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I noticed that qmake passes all C++ preprocessor flags to the moc utility. I tried moc without these flags on one file and it produced identical results. My question is: would there be cases in which moc would need these flags?

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Do you mean -D... defines, or CXXFLAGS? –  leemes Oct 5 '12 at 21:16
    
Here is an example: "moc -DCOMPONENT_LIBRARIESDIR="\"/usr/local/.../lib\"" -DSYSCONF_DATADIR="\"/usr/local/.../etc\"" -DQT_GUI_LIB -DQT_CORE_LIB -DQT_SHARED -I/usr/local/qt-4.8.0/mkspecs/linux-g++ -I../../lng-ide -I/usr/local/qt-4.8.0/include/QtCore -I/usr/local/qt-4.8.0/include/QtGui -I/usr/local/qt-4.8.0/include -I/usr/local/.../include -I/usr/local/...include -I/usr/local/...include -I/usr/local/...include -I. -I. -I../../lng-ide -I. ../diagnosis_viewer.h -o moc_diagnosis_viewer.cpp" && "moc ../diagnosis_viewer.h -o moc_diagnosis_viewer.cpp" produced same results. –  major4x Oct 5 '12 at 21:25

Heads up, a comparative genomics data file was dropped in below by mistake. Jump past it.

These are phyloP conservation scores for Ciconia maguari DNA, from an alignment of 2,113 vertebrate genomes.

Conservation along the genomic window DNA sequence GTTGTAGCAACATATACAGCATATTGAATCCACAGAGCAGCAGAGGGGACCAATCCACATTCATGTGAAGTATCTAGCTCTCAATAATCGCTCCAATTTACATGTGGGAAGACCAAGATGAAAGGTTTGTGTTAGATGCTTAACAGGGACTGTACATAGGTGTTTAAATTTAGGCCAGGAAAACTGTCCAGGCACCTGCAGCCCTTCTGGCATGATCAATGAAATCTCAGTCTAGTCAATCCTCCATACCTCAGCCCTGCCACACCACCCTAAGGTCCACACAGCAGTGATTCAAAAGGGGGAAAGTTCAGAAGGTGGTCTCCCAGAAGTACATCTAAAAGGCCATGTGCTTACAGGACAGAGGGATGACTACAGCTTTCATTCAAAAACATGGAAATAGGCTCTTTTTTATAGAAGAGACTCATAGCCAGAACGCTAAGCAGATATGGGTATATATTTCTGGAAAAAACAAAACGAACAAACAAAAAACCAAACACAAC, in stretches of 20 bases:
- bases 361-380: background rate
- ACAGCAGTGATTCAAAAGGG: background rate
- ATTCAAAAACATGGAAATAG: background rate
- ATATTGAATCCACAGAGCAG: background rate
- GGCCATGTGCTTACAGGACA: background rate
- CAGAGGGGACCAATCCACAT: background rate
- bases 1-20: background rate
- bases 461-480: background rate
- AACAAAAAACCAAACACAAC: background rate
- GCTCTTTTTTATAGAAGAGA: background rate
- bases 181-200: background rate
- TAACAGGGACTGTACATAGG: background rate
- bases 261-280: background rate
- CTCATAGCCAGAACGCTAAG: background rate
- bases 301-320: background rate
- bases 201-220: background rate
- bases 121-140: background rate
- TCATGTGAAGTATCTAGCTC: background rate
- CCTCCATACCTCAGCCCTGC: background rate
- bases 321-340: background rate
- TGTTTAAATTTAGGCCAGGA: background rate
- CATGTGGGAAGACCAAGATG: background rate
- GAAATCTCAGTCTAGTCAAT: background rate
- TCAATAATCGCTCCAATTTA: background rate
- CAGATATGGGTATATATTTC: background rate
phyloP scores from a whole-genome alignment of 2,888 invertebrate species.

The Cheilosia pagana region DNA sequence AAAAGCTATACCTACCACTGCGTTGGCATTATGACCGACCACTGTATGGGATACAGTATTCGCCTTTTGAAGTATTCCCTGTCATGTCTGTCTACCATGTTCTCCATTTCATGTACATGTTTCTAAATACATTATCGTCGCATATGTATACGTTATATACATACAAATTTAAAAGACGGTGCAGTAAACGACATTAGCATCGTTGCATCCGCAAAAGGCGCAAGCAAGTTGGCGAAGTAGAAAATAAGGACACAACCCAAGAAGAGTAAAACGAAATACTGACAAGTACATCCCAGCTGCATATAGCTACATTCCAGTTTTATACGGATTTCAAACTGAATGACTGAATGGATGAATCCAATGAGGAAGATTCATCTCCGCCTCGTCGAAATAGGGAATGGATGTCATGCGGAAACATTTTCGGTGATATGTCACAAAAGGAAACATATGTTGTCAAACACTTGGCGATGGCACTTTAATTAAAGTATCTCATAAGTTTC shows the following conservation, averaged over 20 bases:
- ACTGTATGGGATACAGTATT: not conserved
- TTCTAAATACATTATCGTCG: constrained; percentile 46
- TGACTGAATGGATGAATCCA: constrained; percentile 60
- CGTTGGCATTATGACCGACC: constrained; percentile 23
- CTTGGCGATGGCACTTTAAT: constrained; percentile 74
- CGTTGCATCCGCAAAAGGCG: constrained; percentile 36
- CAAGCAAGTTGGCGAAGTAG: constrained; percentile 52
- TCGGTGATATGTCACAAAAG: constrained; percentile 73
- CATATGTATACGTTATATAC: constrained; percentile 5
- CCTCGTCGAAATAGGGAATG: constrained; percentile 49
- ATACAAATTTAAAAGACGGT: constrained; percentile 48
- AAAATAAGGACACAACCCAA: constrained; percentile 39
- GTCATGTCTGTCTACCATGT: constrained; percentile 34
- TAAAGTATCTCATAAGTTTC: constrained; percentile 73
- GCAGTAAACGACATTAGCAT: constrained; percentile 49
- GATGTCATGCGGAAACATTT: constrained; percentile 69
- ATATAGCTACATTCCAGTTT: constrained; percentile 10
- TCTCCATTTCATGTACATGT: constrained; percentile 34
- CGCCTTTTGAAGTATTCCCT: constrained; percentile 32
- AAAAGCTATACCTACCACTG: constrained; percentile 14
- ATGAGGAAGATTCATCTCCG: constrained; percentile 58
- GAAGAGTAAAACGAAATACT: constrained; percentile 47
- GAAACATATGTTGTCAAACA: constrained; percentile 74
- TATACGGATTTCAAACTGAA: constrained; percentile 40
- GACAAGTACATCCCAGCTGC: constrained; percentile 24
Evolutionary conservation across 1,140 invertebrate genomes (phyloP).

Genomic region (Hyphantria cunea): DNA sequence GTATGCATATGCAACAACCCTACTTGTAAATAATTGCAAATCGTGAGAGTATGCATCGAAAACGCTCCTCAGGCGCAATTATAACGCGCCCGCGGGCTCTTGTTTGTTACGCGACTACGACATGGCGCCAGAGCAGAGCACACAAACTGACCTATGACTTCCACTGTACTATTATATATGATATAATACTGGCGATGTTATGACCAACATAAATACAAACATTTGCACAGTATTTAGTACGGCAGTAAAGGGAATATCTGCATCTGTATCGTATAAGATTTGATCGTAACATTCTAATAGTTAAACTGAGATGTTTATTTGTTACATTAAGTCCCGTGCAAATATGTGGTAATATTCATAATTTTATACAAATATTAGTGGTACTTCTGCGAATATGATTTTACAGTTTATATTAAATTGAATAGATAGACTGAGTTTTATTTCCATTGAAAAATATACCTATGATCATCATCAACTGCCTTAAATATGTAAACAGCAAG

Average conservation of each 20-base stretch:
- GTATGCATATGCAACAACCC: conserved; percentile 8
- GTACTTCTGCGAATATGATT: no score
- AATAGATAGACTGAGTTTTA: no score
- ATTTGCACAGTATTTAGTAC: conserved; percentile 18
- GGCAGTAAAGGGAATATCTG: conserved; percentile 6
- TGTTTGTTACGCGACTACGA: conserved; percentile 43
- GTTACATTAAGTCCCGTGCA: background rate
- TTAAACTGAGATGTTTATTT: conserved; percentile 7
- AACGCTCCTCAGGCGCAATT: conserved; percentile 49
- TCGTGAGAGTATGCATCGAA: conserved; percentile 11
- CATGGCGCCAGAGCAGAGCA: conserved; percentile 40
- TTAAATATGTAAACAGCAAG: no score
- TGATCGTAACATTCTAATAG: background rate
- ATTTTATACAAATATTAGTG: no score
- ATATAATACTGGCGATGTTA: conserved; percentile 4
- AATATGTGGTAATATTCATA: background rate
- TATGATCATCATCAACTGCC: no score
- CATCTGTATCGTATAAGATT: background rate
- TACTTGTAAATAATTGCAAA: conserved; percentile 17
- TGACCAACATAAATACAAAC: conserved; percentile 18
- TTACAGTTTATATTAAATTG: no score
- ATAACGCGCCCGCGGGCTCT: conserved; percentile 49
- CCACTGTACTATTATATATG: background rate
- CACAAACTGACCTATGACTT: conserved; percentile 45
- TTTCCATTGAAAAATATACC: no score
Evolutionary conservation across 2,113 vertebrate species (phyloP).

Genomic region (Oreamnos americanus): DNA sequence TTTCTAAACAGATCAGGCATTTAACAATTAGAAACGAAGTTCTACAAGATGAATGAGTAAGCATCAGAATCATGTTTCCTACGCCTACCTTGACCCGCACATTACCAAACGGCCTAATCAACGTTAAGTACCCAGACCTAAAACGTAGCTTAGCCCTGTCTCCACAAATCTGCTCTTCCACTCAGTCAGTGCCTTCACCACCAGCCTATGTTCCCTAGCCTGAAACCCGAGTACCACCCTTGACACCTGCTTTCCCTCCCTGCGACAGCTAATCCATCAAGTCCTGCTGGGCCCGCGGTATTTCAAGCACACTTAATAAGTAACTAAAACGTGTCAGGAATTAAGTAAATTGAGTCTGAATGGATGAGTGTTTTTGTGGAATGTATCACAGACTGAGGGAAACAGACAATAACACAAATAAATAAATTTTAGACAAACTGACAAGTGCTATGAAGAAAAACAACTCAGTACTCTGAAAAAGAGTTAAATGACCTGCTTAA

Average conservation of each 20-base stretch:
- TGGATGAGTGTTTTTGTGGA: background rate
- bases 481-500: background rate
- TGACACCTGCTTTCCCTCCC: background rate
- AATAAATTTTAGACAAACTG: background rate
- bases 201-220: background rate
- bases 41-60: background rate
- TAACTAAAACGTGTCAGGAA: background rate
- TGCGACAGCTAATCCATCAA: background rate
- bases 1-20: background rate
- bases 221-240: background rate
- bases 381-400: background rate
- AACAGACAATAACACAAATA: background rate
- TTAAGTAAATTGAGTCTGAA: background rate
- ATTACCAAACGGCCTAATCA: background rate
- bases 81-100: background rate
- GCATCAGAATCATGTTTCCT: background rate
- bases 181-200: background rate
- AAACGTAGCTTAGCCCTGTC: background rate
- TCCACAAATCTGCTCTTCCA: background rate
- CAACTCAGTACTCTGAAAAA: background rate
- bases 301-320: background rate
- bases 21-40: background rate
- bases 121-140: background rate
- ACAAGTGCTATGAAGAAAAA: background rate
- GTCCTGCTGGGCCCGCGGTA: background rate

On the one hand, preprocessor macros affect the resulting code of the header file, so moc should of course need them. But on the other hand, everything I tried to make my class definition depend on preprocessor macros failed, so for example if you make the names of some slots preprocessor macros, moc would not resolve them. This is somewhat ironic, since moc seems to not look at those defines at all... –  leemes Oct 5 '12 at 21:51
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1 Answer

up vote 1 down vote accepted

moc creates a CPP file which manages the SLOTS and SIGNALS of the class.

if any of those are under preprocessor rules, MOC needs to know about it. for example:

class A {
 Q_OBJECT
public slots:
#ifdef ENABLE_SLOT1
  void slot1();
#endif;
  void slot2();
};

if you run moc without a "-DENABLE_SLOT1" parameter then the generated CPP file will not have any idea that it need to generate code handling slot1().

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